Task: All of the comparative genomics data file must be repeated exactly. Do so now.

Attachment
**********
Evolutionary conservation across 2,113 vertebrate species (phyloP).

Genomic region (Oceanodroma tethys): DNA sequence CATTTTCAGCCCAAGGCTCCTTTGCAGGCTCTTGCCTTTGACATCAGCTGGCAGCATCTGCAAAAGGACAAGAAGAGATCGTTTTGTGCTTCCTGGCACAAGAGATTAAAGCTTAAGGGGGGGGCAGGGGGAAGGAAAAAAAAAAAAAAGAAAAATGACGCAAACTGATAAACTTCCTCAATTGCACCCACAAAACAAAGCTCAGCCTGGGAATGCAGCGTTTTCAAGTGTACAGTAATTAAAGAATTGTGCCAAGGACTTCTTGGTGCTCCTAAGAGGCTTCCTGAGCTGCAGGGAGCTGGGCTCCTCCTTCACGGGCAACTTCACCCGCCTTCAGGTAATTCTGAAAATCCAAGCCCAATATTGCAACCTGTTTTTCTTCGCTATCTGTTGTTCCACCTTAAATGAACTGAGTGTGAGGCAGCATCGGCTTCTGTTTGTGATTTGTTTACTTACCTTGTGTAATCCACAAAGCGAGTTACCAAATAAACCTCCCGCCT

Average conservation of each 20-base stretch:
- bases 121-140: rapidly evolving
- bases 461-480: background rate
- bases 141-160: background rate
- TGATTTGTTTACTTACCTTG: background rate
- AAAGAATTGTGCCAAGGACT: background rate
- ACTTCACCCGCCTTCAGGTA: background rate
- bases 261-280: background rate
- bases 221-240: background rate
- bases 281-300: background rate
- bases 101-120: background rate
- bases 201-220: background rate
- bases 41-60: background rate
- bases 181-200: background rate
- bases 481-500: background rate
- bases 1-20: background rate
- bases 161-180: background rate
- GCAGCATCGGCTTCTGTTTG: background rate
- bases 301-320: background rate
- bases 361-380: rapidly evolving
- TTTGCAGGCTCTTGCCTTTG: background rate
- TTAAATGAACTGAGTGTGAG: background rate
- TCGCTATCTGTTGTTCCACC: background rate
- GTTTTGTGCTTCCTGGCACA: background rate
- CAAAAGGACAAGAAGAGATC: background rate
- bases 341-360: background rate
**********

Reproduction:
Evolutionary conservation across 2,113 vertebrate species (phyloP).

Genomic region (Oceanodroma tethys): DNA sequence CATTTTCAGCCCAAGGCTCCTTTGCAGGCTCTTGCCTTTGACATCAGCTGGCAGCATCTGCAAAAGGACAAGAAGAGATCGTTTTGTGCTTCCTGGCACAAGAGATTAAAGCTTAAGGGGGGGGCAGGGGGAAGGAAAAAAAAAAAAAAGAAAAATGACGCAAACTGATAAACTTCCTCAATTGCACCCACAAAACAAAGCTCAGCCTGGGAATGCAGCGTTTTCAAGTGTACAGTAATTAAAGAATTGTGCCAAGGACTTCTTGGTGCTCCTAAGAGGCTTCCTGAGCTGCAGGGAGCTGGGCTCCTCCTTCACGGGCAACTTCACCCGCCTTCAGGTAATTCTGAAAATCCAAGCCCAATATTGCAACCTGTTTTTCTTCGCTATCTGTTGTTCCACCTTAAATGAACTGAGTGTGAGGCAGCATCGGCTTCTGTTTGTGATTTGTTTACTTACCTTGTGTAATCCACAAAGCGAGTTACCAAATAAACCTCCCGCCT

Average conservation of each 20-base stretch:
- bases 121-140: rapidly evolving
- bases 461-480: background rate
- bases 141-160: background rate
- TGATTTGTTTACTTACCTTG: background rate
- AAAGAATTGTGCCAAGGACT: background rate
- ACTTCACCCGCCTTCAGGTA: background rate
- bases 261-280: background rate
- bases 221-240: background rate
- bases 281-300: background rate
- bases 101-120: background rate
- bases 201-220: background rate
- bases 41-60: background rate
- bases 181-200: background rate
- bases 481-500: background rate
- bases 1-20: background rate
- bases 161-180: background rate
- GCAGCATCGGCTTCTGTTTG: background rate
- bases 301-320: background rate
- bases 361-380: rapidly evolving
- TTTGCAGGCTCTTGCCTTTG: background rate
- TTAAATGAACTGAGTGTGAG: background rate
- TCGCTATCTGTTGTTCCACC: background rate
- GTTTTGTGCTTCCTGGCACA: background rate
- CAAAAGGACAAGAAGAGATC: background rate
- bases 341-360: background rate